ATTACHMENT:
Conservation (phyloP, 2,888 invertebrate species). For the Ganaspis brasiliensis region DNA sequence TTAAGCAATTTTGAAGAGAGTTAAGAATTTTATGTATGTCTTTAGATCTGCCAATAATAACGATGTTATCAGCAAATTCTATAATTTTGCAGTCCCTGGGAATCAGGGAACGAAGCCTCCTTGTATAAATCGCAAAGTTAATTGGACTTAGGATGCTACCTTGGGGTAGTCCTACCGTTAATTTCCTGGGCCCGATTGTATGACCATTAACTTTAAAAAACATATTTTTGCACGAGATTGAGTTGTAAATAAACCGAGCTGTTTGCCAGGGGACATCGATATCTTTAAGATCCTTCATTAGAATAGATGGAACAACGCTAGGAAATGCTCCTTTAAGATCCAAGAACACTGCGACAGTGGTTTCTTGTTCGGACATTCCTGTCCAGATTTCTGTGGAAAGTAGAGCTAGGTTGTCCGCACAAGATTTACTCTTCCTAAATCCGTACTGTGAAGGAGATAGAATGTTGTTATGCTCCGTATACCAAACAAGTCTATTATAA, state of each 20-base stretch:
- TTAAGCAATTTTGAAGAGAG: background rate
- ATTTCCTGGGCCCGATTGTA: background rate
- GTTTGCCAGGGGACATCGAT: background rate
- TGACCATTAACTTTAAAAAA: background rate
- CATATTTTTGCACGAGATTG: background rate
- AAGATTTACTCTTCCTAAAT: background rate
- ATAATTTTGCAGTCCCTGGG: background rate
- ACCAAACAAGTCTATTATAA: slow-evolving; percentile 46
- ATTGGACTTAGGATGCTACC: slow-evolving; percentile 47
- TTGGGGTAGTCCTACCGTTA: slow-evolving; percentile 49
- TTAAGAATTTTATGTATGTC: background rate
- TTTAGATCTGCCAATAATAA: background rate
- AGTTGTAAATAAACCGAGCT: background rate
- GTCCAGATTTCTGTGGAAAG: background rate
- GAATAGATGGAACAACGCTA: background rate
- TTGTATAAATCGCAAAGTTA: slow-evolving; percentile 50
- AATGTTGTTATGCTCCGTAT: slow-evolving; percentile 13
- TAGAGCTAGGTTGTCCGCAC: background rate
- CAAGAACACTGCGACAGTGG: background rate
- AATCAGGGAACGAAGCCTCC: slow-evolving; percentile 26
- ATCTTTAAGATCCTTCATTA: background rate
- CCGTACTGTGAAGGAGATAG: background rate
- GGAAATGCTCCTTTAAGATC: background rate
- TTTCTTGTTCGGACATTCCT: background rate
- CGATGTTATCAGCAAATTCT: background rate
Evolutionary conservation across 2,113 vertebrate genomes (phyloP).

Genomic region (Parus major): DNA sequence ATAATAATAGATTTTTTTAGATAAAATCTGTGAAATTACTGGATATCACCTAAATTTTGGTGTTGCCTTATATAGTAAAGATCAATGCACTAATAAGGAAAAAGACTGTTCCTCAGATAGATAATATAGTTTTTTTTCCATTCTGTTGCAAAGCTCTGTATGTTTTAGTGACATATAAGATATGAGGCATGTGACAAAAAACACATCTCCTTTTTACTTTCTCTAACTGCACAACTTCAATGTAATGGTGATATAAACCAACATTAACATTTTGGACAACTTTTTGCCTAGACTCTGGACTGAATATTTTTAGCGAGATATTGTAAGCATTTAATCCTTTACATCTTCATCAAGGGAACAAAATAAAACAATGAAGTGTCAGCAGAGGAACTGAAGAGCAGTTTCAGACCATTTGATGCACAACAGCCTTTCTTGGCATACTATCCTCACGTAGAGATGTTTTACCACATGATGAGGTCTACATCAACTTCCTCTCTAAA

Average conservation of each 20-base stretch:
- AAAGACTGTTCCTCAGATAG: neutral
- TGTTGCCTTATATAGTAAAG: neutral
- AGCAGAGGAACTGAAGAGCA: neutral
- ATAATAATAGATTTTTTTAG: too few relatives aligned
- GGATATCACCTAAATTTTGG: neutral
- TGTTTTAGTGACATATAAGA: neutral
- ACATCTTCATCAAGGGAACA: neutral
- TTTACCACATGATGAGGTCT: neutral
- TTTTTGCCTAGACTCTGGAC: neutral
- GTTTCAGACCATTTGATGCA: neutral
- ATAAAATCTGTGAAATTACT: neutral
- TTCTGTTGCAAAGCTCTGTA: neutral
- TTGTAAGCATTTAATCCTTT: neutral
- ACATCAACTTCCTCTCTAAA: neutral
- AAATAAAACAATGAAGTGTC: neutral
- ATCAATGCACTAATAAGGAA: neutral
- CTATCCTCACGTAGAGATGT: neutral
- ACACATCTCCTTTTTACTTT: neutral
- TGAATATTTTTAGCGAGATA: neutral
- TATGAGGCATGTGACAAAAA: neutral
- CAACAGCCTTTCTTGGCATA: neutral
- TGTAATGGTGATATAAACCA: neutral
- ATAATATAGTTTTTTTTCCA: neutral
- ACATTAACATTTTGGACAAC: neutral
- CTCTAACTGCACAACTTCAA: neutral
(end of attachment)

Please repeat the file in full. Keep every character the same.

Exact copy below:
Conservation (phyloP, 2,888 invertebrate species). For the Ganaspis brasiliensis region DNA sequence TTAAGCAATTTTGAAGAGAGTTAAGAATTTTATGTATGTCTTTAGATCTGCCAATAATAACGATGTTATCAGCAAATTCTATAATTTTGCAGTCCCTGGGAATCAGGGAACGAAGCCTCCTTGTATAAATCGCAAAGTTAATTGGACTTAGGATGCTACCTTGGGGTAGTCCTACCGTTAATTTCCTGGGCCCGATTGTATGACCATTAACTTTAAAAAACATATTTTTGCACGAGATTGAGTTGTAAATAAACCGAGCTGTTTGCCAGGGGACATCGATATCTTTAAGATCCTTCATTAGAATAGATGGAACAACGCTAGGAAATGCTCCTTTAAGATCCAAGAACACTGCGACAGTGGTTTCTTGTTCGGACATTCCTGTCCAGATTTCTGTGGAAAGTAGAGCTAGGTTGTCCGCACAAGATTTACTCTTCCTAAATCCGTACTGTGAAGGAGATAGAATGTTGTTATGCTCCGTATACCAAACAAGTCTATTATAA, state of each 20-base stretch:
- TTAAGCAATTTTGAAGAGAG: background rate
- ATTTCCTGGGCCCGATTGTA: background rate
- GTTTGCCAGGGGACATCGAT: background rate
- TGACCATTAACTTTAAAAAA: background rate
- CATATTTTTGCACGAGATTG: background rate
- AAGATTTACTCTTCCTAAAT: background rate
- ATAATTTTGCAGTCCCTGGG: background rate
- ACCAAACAAGTCTATTATAA: slow-evolving; percentile 46
- ATTGGACTTAGGATGCTACC: slow-evolving; percentile 47
- TTGGGGTAGTCCTACCGTTA: slow-evolving; percentile 49
- TTAAGAATTTTATGTATGTC: background rate
- TTTAGATCTGCCAATAATAA: background rate
- AGTTGTAAATAAACCGAGCT: background rate
- GTCCAGATTTCTGTGGAAAG: background rate
- GAATAGATGGAACAACGCTA: background rate
- TTGTATAAATCGCAAAGTTA: slow-evolving; percentile 50
- AATGTTGTTATGCTCCGTAT: slow-evolving; percentile 13
- TAGAGCTAGGTTGTCCGCAC: background rate
- CAAGAACACTGCGACAGTGG: background rate
- AATCAGGGAACGAAGCCTCC: slow-evolving; percentile 26
- ATCTTTAAGATCCTTCATTA: background rate
- CCGTACTGTGAAGGAGATAG: background rate
- GGAAATGCTCCTTTAAGATC: background rate
- TTTCTTGTTCGGACATTCCT: background rate
- CGATGTTATCAGCAAATTCT: background rate
Evolutionary conservation across 2,113 vertebrate genomes (phyloP).

Genomic region (Parus major): DNA sequence ATAATAATAGATTTTTTTAGATAAAATCTGTGAAATTACTGGATATCACCTAAATTTTGGTGTTGCCTTATATAGTAAAGATCAATGCACTAATAAGGAAAAAGACTGTTCCTCAGATAGATAATATAGTTTTTTTTCCATTCTGTTGCAAAGCTCTGTATGTTTTAGTGACATATAAGATATGAGGCATGTGACAAAAAACACATCTCCTTTTTACTTTCTCTAACTGCACAACTTCAATGTAATGGTGATATAAACCAACATTAACATTTTGGACAACTTTTTGCCTAGACTCTGGACTGAATATTTTTAGCGAGATATTGTAAGCATTTAATCCTTTACATCTTCATCAAGGGAACAAAATAAAACAATGAAGTGTCAGCAGAGGAACTGAAGAGCAGTTTCAGACCATTTGATGCACAACAGCCTTTCTTGGCATACTATCCTCACGTAGAGATGTTTTACCACATGATGAGGTCTACATCAACTTCCTCTCTAAA

Average conservation of each 20-base stretch:
- AAAGACTGTTCCTCAGATAG: neutral
- TGTTGCCTTATATAGTAAAG: neutral
- AGCAGAGGAACTGAAGAGCA: neutral
- ATAATAATAGATTTTTTTAG: too few relatives aligned
- GGATATCACCTAAATTTTGG: neutral
- TGTTTTAGTGACATATAAGA: neutral
- ACATCTTCATCAAGGGAACA: neutral
- TTTACCACATGATGAGGTCT: neutral
- TTTTTGCCTAGACTCTGGAC: neutral
- GTTTCAGACCATTTGATGCA: neutral
- ATAAAATCTGTGAAATTACT: neutral
- TTCTGTTGCAAAGCTCTGTA: neutral
- TTGTAAGCATTTAATCCTTT: neutral
- ACATCAACTTCCTCTCTAAA: neutral
- AAATAAAACAATGAAGTGTC: neutral
- ATCAATGCACTAATAAGGAA: neutral
- CTATCCTCACGTAGAGATGT: neutral
- ACACATCTCCTTTTTACTTT: neutral
- TGAATATTTTTAGCGAGATA: neutral
- TATGAGGCATGTGACAAAAA: neutral
- CAACAGCCTTTCTTGGCATA: neutral
- TGTAATGGTGATATAAACCA: neutral
- ATAATATAGTTTTTTTTCCA: neutral
- ACATTAACATTTTGGACAAC: neutral
- CTCTAACTGCACAACTTCAA: neutral